Moving to London from the US
Almost since it was founded by the Romans in 43 AD, London (or Londinium as it was called then) has been one of the largest settlements in the world. Today it is the largest city in the European Union and one of the most economically important cities in the world.
With over 480 overseas banks employing over 300,000 people and holding 4 times the UK GDP on their books, London is a financial centre like no other: the city’s skyline is dominated by the skyscrapers of Canary Wharf and the City of London.
All this economic activity means that London is awash with employment opportunities for migrants with the right skills. They flock to London in their droves, making up 37% of the city’s inhabitants, and helping create a diversity of culture, language and cuisine that is unmatched anywhere in the world, with the possible exception of New York.
From high art to graffiti; haute cuisine to street meats; opera to hip hop; ballet to drum ‘n’ bass; narrow alleys to huge Royal Parks; restaurants at the top of skyscrapers to 17th Century pubs; Mayfair to Mile End; whatever your tastes demand they can be satisfied in London, a city where boredom is never on the menu.
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Adjusting to London life
Moving from the US to London can be a puzzling experience due to London’s many contradictions. A city that was never planned but grew from a small settlement, absorbing numerous towns and hamlets as it expanded, London’s geography can be incredibly confusing.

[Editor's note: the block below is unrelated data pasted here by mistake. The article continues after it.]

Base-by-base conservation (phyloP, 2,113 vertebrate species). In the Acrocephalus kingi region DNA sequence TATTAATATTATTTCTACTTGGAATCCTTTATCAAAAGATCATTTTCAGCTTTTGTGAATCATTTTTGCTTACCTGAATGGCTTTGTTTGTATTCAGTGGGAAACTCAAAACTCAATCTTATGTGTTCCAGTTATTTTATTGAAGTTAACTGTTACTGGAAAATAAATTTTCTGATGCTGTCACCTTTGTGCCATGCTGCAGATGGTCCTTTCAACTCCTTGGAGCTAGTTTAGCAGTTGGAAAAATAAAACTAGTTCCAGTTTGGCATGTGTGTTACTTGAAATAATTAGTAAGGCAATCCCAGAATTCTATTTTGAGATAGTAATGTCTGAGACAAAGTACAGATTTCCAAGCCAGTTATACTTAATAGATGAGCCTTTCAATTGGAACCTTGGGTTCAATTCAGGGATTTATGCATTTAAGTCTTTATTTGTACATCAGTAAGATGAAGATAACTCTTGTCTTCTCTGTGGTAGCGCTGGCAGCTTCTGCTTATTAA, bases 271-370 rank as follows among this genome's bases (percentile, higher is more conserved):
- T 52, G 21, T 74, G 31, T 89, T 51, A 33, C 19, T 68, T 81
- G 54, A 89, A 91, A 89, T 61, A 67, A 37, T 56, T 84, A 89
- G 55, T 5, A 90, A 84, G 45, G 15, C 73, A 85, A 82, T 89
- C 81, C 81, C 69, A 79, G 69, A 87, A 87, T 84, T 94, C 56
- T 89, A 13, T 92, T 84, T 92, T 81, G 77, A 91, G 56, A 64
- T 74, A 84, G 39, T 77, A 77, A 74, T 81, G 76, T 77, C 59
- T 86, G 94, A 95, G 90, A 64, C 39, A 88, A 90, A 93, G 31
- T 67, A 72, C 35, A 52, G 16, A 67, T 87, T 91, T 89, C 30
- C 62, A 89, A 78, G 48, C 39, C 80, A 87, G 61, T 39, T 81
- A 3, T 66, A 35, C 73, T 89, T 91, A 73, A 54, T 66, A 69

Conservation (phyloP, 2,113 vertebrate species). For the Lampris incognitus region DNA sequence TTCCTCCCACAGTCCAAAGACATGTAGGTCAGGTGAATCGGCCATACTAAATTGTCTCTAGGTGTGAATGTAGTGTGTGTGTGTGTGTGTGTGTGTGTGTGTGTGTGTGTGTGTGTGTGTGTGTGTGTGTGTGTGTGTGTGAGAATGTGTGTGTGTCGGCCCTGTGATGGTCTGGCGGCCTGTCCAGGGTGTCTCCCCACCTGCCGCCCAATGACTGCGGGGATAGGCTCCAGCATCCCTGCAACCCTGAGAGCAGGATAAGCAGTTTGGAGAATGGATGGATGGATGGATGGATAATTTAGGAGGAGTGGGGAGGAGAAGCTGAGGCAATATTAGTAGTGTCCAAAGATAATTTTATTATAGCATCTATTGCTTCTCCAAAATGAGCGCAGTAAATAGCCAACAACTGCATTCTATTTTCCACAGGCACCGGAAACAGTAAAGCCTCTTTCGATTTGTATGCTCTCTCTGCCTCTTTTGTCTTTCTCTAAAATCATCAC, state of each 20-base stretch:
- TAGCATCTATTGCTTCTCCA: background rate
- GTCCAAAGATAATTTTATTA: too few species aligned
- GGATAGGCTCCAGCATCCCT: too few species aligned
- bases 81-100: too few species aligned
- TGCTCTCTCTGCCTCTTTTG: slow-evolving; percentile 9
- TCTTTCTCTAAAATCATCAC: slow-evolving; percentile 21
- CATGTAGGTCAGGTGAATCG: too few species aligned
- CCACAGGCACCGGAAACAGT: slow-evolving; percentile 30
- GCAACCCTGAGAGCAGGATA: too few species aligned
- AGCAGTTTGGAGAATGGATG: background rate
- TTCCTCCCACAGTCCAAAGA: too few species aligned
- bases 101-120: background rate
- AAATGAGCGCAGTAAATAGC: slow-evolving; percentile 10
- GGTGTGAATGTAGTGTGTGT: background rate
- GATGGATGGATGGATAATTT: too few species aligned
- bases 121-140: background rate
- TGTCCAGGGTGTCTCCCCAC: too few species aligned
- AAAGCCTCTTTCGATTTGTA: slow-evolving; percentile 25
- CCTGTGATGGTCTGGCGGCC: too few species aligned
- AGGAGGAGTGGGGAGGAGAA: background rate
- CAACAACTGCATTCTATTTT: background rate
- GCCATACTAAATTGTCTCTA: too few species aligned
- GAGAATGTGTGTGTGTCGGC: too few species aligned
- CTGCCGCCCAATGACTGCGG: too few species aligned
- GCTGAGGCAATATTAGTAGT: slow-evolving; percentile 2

For a start, despite its compact size relative to many US cities, it isn’t a particularly easy city to get around. It’s much less friendly to the pedestrian than, say, New York with its grid pattern of streets, possibly more hostile to the motorist than even Los Angeles and is replete with a public transit system (the London Underground) that is as outdated as it is complicated. Most subway trains still lack air conditioning and, originally designed for the vertically challenged 19th Century Londoners, should be avoided by the claustrophobic.
On the positive side, the city is becoming increasingly bike-friendly and a congestion charge has eradicated the worst of the air pollution.
The welfare state, and social housing in particular, has turned London into a patchwork of rich and poor neighbourhoods – it’s not uncommon to see council housing blocks in the heart of the city where property prices are otherwise sky-high – which adds to the diversity as well as the difficulty of figuring out where exactly you are.
Rent and property prices in London are among the highest in the world and usually account for the lion’s share of a Londoner’s income. Property prices surged prior to the global financial crisis and have somewhat cooled off since whereas rents have soared due to huge demand.
Comparing London to New York
While London doesn’t reach the soaring highs of a New York City summer, stopping short at maximum temperatures in the mid-nineties, neither does it match NYC for the coldness of its winters, with temps in January and February rarely dropping a couple of degrees below freezing and snowfall far from guaranteed.
Despite some of the highest rents in the world, London’s are still lagging behind New York’s. Property prices though are much less affordable when compared to the average salary and you’ll also pay more to eat out, for utilities, for transport and for consumer goods.
London’s higher commute times are mitigated by lower pollution and the better healthcare available to its residents.
Much like New York, London’s list of cultural, culinary and entertainment offerings is much too large sum up in a single paragraph. Whether it’s historic locations like the Tower of London that float your boat or checking out the view from The Shard (the city’s highest building); eating at a three Michelin star restaurant (there are three) or grabbing a Brick Lane bagel at 3am; watching the Royal Ballet or Fulham at home to Stoke (soccer); boating on the Serpentine in Hyde Park or grinding at one the capital’s many skateparks; London has it all.